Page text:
Danny Barnes, Jenni Lynn
This show will be a general admission, non-seated show. Dinner reservations are not available for show time and can only be made in our main dining room upstairs.
If there are any seats/tables at the show, this will be determined the night of the event, and will be on a first come, first served basis. If you'd like to dine with us, please call 212-255-4544 and ask for a table in the main dining room upstairs prior to the show. A seat upstairs is not a guarantee of a seat during the show.
Banjo player extraordinaire Danny Barnes is the 2015 recipient of the 6th annual Steve Martin Prize for Excellence in Banjo and Bluegrass. Described as "one of a kind" and widely acknowledged as "one of the best banjo players in America," Barnes is recognized for his experimental sound. The raw and unpolished musical breadth of his compositions has propelled him across the industry today.
As a Texas native and one of bluegrass music's most distinctive and innovative performers, Barnes is known for blending together different sounds in order to defy labeling. His desire to pick up the banjo stemmed from a Grandpa Jones and Stringbean concert he attended as a child. Moved by the performance, Barnes was first inspired to learn how to play the banjo at age ten. He continued his musical endeavors at the University of Texas, where he focused his studies on audio production and discovered his passion for recording music.
In 1990, Barnes founded the progressive bluegrass band Bad Livers. The group's 1992 debut album, Delusions of Banjer garnered attention within the alternative rock and country music scene— putting them ahead of their time. Today, Bad Livers is credited with pioneering the way for the current crossover of Americana in notable bands such as Mumford and Sons and the Lumineers. Barnes began his solo career in 1998 and launched his own private record label, Minner Bucket Records, which focuses on cassette-only releases. In 2010, Barnes released the genre-defying album Pizza Box. Barnes followed that album with 2011's Rocket, issued on ATO. It was produced by John Alagia, and features all-star drummer Matt Chamberlain and keyboardist/bassist Zac Rae.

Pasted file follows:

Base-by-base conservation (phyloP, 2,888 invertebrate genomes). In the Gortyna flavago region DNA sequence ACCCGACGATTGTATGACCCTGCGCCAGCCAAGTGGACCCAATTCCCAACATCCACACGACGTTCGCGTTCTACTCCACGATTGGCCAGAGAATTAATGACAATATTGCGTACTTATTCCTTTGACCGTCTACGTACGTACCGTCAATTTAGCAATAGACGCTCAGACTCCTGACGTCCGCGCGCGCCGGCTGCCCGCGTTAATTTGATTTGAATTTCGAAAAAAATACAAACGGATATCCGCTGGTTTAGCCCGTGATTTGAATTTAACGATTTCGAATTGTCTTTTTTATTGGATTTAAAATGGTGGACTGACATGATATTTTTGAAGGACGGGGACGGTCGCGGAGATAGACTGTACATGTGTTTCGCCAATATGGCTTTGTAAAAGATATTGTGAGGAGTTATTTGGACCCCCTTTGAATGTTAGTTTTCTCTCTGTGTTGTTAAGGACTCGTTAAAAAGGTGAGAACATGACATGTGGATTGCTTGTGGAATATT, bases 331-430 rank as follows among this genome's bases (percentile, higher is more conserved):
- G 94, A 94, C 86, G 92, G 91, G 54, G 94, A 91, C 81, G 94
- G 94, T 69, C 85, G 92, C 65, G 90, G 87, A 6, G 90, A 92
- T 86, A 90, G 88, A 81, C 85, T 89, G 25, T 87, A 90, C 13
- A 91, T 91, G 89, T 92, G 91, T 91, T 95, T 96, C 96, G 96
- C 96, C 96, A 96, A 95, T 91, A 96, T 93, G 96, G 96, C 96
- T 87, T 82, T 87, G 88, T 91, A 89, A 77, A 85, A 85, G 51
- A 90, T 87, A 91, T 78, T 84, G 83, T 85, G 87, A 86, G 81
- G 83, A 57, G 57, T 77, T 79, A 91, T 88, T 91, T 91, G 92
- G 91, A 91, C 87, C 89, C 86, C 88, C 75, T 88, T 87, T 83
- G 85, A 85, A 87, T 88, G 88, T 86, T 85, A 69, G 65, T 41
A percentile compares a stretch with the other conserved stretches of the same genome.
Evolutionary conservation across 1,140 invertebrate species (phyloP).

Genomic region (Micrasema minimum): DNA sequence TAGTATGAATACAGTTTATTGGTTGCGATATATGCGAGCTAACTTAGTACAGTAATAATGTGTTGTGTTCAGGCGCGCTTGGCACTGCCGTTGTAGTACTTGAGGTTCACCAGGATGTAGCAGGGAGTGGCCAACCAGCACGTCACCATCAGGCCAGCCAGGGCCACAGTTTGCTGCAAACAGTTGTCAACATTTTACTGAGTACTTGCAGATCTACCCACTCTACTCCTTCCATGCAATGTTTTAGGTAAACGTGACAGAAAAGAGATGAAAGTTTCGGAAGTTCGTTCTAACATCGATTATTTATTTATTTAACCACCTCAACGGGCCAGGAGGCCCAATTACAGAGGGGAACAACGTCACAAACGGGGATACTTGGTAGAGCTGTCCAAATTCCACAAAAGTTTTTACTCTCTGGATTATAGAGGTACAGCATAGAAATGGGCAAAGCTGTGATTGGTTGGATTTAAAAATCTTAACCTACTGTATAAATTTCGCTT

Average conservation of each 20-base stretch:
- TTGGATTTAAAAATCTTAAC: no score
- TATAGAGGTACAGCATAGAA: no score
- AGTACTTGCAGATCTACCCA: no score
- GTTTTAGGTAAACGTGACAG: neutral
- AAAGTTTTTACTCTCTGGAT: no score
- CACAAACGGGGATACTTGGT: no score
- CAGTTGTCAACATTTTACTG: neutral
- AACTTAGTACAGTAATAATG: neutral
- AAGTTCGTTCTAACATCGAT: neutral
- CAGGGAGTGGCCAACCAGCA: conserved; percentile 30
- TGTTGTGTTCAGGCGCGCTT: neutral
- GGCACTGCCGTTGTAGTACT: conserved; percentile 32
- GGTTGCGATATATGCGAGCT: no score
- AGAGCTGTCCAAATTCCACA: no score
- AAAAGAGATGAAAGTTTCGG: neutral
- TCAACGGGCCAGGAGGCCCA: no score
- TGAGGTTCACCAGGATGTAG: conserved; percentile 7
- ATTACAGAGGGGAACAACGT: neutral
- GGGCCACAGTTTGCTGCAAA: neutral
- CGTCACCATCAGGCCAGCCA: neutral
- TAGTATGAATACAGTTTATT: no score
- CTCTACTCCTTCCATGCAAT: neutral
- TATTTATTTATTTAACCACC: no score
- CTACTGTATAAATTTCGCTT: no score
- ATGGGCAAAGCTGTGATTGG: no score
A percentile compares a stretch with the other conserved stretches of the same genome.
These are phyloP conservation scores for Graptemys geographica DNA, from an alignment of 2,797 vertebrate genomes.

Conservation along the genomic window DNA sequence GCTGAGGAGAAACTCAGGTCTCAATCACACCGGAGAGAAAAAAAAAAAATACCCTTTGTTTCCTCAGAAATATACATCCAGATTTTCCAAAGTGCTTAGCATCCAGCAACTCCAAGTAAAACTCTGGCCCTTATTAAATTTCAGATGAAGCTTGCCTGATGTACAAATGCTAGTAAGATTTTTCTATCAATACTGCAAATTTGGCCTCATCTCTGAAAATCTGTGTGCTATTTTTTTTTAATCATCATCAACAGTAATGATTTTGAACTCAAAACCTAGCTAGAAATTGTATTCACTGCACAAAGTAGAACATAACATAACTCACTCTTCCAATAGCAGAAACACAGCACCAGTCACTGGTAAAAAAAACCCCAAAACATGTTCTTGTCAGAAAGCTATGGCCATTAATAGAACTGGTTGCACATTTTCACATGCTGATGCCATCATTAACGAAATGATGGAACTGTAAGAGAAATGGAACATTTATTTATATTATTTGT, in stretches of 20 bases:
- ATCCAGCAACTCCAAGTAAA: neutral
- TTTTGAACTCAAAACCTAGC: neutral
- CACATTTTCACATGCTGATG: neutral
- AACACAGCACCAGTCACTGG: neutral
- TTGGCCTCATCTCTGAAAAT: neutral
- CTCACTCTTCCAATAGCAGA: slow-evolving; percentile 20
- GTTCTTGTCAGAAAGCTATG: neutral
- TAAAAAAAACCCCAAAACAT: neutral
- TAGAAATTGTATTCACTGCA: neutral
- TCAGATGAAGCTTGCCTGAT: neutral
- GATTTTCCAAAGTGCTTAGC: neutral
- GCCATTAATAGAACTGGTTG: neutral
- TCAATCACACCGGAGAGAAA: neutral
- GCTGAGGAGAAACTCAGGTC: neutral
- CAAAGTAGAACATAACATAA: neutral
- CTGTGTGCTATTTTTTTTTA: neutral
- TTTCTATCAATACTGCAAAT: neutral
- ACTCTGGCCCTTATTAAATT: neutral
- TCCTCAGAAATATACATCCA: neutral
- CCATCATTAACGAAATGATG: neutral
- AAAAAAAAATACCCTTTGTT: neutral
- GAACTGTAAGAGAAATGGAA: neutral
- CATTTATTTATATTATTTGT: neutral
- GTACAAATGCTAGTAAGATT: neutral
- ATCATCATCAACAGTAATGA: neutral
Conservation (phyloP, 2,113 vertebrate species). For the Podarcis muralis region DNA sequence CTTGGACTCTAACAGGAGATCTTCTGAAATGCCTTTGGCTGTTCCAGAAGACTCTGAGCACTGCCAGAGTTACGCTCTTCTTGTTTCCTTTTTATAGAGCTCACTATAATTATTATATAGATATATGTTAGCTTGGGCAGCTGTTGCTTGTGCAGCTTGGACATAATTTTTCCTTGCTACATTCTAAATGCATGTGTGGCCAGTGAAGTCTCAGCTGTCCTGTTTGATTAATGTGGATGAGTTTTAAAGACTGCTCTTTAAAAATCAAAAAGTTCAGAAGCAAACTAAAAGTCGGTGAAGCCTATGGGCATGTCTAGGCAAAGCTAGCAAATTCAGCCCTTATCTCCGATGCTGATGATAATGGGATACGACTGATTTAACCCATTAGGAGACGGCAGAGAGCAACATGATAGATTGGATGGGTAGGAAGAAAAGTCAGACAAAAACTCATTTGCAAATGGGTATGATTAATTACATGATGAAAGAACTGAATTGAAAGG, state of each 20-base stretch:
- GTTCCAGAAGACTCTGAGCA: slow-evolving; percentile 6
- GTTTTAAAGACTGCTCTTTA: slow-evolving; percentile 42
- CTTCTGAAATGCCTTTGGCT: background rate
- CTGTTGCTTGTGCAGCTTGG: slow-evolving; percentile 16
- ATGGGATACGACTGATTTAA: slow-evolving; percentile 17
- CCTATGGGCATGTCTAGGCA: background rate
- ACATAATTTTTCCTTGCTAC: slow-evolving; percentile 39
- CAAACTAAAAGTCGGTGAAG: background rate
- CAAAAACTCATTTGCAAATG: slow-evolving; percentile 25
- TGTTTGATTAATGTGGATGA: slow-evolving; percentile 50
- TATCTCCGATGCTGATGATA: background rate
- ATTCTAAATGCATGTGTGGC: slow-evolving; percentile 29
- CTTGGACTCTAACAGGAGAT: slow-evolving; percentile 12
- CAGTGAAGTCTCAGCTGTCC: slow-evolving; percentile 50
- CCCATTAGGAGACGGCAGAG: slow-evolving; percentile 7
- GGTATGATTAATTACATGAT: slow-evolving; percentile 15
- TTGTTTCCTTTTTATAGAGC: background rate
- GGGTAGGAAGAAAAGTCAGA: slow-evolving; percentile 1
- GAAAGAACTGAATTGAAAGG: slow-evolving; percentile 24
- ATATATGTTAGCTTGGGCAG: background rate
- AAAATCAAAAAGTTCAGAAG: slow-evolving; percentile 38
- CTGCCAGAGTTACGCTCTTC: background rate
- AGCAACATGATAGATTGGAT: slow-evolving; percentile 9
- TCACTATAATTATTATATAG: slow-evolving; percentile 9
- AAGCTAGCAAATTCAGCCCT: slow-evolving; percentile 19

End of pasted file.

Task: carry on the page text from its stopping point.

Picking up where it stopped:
Barnes frequently plays with artists such as guitarist Bill Frisell, Dave Matthews, and keyboardist Wayne Horvitz and has composed the scores to Richard Linklater's The Newton Boys and (with Frisell) the documentary American Hollow.
More recently, Barnes formed the band Test Apes with Ministry's Max Brody, further experimenting with his desire to create new sounds in music. Barnes' skill in audio production encouraged him to create an innovative computer program with MaxMSP and a banjo— pulling bluegrass, noise, rock, and electronic music together. The sound created from this exploration is dubbed "Barnyard Electronics" and allows Barnes to perform as a solo artist, while sounding like he is accompanied by a band.
An ice cold glass of sweet tea melts in your hand, as you lean back on your chair and gaze out into the horizon. Butter beans and rice simmer on the stovetop, the scent permeating through the screen door as it slyly sneaks up to your nose. The latest Jenni Lyn Gardner album plays through the speakers, filling the air with a sound that’s both current and nostalgic...